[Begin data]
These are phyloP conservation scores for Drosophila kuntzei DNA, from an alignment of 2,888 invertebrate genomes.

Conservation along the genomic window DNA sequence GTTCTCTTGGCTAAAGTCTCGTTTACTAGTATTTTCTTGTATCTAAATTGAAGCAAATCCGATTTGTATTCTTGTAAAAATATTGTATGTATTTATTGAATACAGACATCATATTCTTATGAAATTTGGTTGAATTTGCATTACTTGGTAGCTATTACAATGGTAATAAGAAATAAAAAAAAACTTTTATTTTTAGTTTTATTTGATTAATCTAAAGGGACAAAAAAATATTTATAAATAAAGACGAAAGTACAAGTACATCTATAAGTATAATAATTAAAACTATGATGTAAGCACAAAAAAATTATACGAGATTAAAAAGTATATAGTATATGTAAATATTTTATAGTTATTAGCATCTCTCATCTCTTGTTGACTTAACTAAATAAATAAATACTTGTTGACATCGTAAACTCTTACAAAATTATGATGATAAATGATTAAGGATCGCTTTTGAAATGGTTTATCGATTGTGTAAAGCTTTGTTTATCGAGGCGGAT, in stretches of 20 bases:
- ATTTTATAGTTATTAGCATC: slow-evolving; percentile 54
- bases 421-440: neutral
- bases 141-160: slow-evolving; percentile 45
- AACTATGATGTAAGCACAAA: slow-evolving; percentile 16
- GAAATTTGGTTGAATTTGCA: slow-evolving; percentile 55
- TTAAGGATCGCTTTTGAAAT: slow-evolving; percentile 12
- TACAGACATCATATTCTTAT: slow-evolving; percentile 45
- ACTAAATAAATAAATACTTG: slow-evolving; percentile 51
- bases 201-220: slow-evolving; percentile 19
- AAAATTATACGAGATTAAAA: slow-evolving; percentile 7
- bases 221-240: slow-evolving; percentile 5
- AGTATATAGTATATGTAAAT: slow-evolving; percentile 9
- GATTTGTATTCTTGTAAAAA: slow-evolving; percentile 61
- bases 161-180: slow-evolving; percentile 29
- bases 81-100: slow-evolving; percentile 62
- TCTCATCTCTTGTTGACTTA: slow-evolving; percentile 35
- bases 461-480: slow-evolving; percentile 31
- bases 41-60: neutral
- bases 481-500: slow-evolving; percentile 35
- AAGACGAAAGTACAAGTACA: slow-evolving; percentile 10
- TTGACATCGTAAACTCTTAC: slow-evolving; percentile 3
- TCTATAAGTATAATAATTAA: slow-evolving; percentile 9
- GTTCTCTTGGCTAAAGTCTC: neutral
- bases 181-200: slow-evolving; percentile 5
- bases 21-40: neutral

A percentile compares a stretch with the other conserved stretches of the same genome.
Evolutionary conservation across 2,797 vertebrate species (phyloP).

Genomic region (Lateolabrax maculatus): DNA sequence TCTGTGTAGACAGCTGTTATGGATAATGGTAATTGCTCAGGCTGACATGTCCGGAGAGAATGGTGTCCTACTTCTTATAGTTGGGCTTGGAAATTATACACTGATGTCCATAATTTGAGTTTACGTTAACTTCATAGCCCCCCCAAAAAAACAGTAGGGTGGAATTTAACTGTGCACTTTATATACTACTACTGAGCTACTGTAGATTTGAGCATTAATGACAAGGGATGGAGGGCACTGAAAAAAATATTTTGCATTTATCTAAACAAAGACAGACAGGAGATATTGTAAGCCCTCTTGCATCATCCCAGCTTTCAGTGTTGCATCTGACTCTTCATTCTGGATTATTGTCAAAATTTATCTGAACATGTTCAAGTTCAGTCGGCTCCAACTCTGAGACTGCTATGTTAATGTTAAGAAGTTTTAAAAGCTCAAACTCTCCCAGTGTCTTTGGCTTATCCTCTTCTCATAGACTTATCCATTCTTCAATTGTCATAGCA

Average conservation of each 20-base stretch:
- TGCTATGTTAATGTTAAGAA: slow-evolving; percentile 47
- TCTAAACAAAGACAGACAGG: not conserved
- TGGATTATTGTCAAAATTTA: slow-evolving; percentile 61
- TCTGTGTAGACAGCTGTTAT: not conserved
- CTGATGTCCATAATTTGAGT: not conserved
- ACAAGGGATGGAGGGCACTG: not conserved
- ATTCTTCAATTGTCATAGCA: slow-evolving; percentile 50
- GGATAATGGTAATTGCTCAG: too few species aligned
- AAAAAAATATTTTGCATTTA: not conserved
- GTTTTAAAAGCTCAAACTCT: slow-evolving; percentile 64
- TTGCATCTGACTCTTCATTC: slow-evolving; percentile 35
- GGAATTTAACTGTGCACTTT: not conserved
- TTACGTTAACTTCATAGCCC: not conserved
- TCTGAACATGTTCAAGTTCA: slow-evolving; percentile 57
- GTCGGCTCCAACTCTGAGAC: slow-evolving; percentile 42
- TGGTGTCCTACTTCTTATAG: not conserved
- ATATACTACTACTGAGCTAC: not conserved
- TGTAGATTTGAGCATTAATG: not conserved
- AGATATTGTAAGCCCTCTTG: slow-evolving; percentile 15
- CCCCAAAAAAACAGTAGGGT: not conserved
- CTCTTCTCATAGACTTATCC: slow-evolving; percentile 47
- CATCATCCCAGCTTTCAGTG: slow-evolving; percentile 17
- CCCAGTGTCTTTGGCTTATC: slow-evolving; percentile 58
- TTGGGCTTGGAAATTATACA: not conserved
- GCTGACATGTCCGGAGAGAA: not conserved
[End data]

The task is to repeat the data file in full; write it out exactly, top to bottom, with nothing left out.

These are phyloP conservation scores for Drosophila kuntzei DNA, from an alignment of 2,888 invertebrate genomes.

Conservation along the genomic window DNA sequence GTTCTCTTGGCTAAAGTCTCGTTTACTAGTATTTTCTTGTATCTAAATTGAAGCAAATCCGATTTGTATTCTTGTAAAAATATTGTATGTATTTATTGAATACAGACATCATATTCTTATGAAATTTGGTTGAATTTGCATTACTTGGTAGCTATTACAATGGTAATAAGAAATAAAAAAAAACTTTTATTTTTAGTTTTATTTGATTAATCTAAAGGGACAAAAAAATATTTATAAATAAAGACGAAAGTACAAGTACATCTATAAGTATAATAATTAAAACTATGATGTAAGCACAAAAAAATTATACGAGATTAAAAAGTATATAGTATATGTAAATATTTTATAGTTATTAGCATCTCTCATCTCTTGTTGACTTAACTAAATAAATAAATACTTGTTGACATCGTAAACTCTTACAAAATTATGATGATAAATGATTAAGGATCGCTTTTGAAATGGTTTATCGATTGTGTAAAGCTTTGTTTATCGAGGCGGAT, in stretches of 20 bases:
- ATTTTATAGTTATTAGCATC: slow-evolving; percentile 54
- bases 421-440: neutral
- bases 141-160: slow-evolving; percentile 45
- AACTATGATGTAAGCACAAA: slow-evolving; percentile 16
- GAAATTTGGTTGAATTTGCA: slow-evolving; percentile 55
- TTAAGGATCGCTTTTGAAAT: slow-evolving; percentile 12
- TACAGACATCATATTCTTAT: slow-evolving; percentile 45
- ACTAAATAAATAAATACTTG: slow-evolving; percentile 51
- bases 201-220: slow-evolving; percentile 19
- AAAATTATACGAGATTAAAA: slow-evolving; percentile 7
- bases 221-240: slow-evolving; percentile 5
- AGTATATAGTATATGTAAAT: slow-evolving; percentile 9
- GATTTGTATTCTTGTAAAAA: slow-evolving; percentile 61
- bases 161-180: slow-evolving; percentile 29
- bases 81-100: slow-evolving; percentile 62
- TCTCATCTCTTGTTGACTTA: slow-evolving; percentile 35
- bases 461-480: slow-evolving; percentile 31
- bases 41-60: neutral
- bases 481-500: slow-evolving; percentile 35
- AAGACGAAAGTACAAGTACA: slow-evolving; percentile 10
- TTGACATCGTAAACTCTTAC: slow-evolving; percentile 3
- TCTATAAGTATAATAATTAA: slow-evolving; percentile 9
- GTTCTCTTGGCTAAAGTCTC: neutral
- bases 181-200: slow-evolving; percentile 5
- bases 21-40: neutral

A percentile compares a stretch with the other conserved stretches of the same genome.
Evolutionary conservation across 2,797 vertebrate species (phyloP).

Genomic region (Lateolabrax maculatus): DNA sequence TCTGTGTAGACAGCTGTTATGGATAATGGTAATTGCTCAGGCTGACATGTCCGGAGAGAATGGTGTCCTACTTCTTATAGTTGGGCTTGGAAATTATACACTGATGTCCATAATTTGAGTTTACGTTAACTTCATAGCCCCCCCAAAAAAACAGTAGGGTGGAATTTAACTGTGCACTTTATATACTACTACTGAGCTACTGTAGATTTGAGCATTAATGACAAGGGATGGAGGGCACTGAAAAAAATATTTTGCATTTATCTAAACAAAGACAGACAGGAGATATTGTAAGCCCTCTTGCATCATCCCAGCTTTCAGTGTTGCATCTGACTCTTCATTCTGGATTATTGTCAAAATTTATCTGAACATGTTCAAGTTCAGTCGGCTCCAACTCTGAGACTGCTATGTTAATGTTAAGAAGTTTTAAAAGCTCAAACTCTCCCAGTGTCTTTGGCTTATCCTCTTCTCATAGACTTATCCATTCTTCAATTGTCATAGCA

Average conservation of each 20-base stretch:
- TGCTATGTTAATGTTAAGAA: slow-evolving; percentile 47
- TCTAAACAAAGACAGACAGG: not conserved
- TGGATTATTGTCAAAATTTA: slow-evolving; percentile 61
- TCTGTGTAGACAGCTGTTAT: not conserved
- CTGATGTCCATAATTTGAGT: not conserved
- ACAAGGGATGGAGGGCACTG: not conserved
- ATTCTTCAATTGTCATAGCA: slow-evolving; percentile 50
- GGATAATGGTAATTGCTCAG: too few species aligned
- AAAAAAATATTTTGCATTTA: not conserved
- GTTTTAAAAGCTCAAACTCT: slow-evolving; percentile 64
- TTGCATCTGACTCTTCATTC: slow-evolving; percentile 35
- GGAATTTAACTGTGCACTTT: not conserved
- TTACGTTAACTTCATAGCCC: not conserved
- TCTGAACATGTTCAAGTTCA: slow-evolving; percentile 57
- GTCGGCTCCAACTCTGAGAC: slow-evolving; percentile 42
- TGGTGTCCTACTTCTTATAG: not conserved
- ATATACTACTACTGAGCTAC: not conserved
- TGTAGATTTGAGCATTAATG: not conserved
- AGATATTGTAAGCCCTCTTG: slow-evolving; percentile 15
- CCCCAAAAAAACAGTAGGGT: not conserved
- CTCTTCTCATAGACTTATCC: slow-evolving; percentile 47
- CATCATCCCAGCTTTCAGTG: slow-evolving; percentile 17
- CCCAGTGTCTTTGGCTTATC: slow-evolving; percentile 58
- TTGGGCTTGGAAATTATACA: not conserved
- GCTGACATGTCCGGAGAGAA: not conserved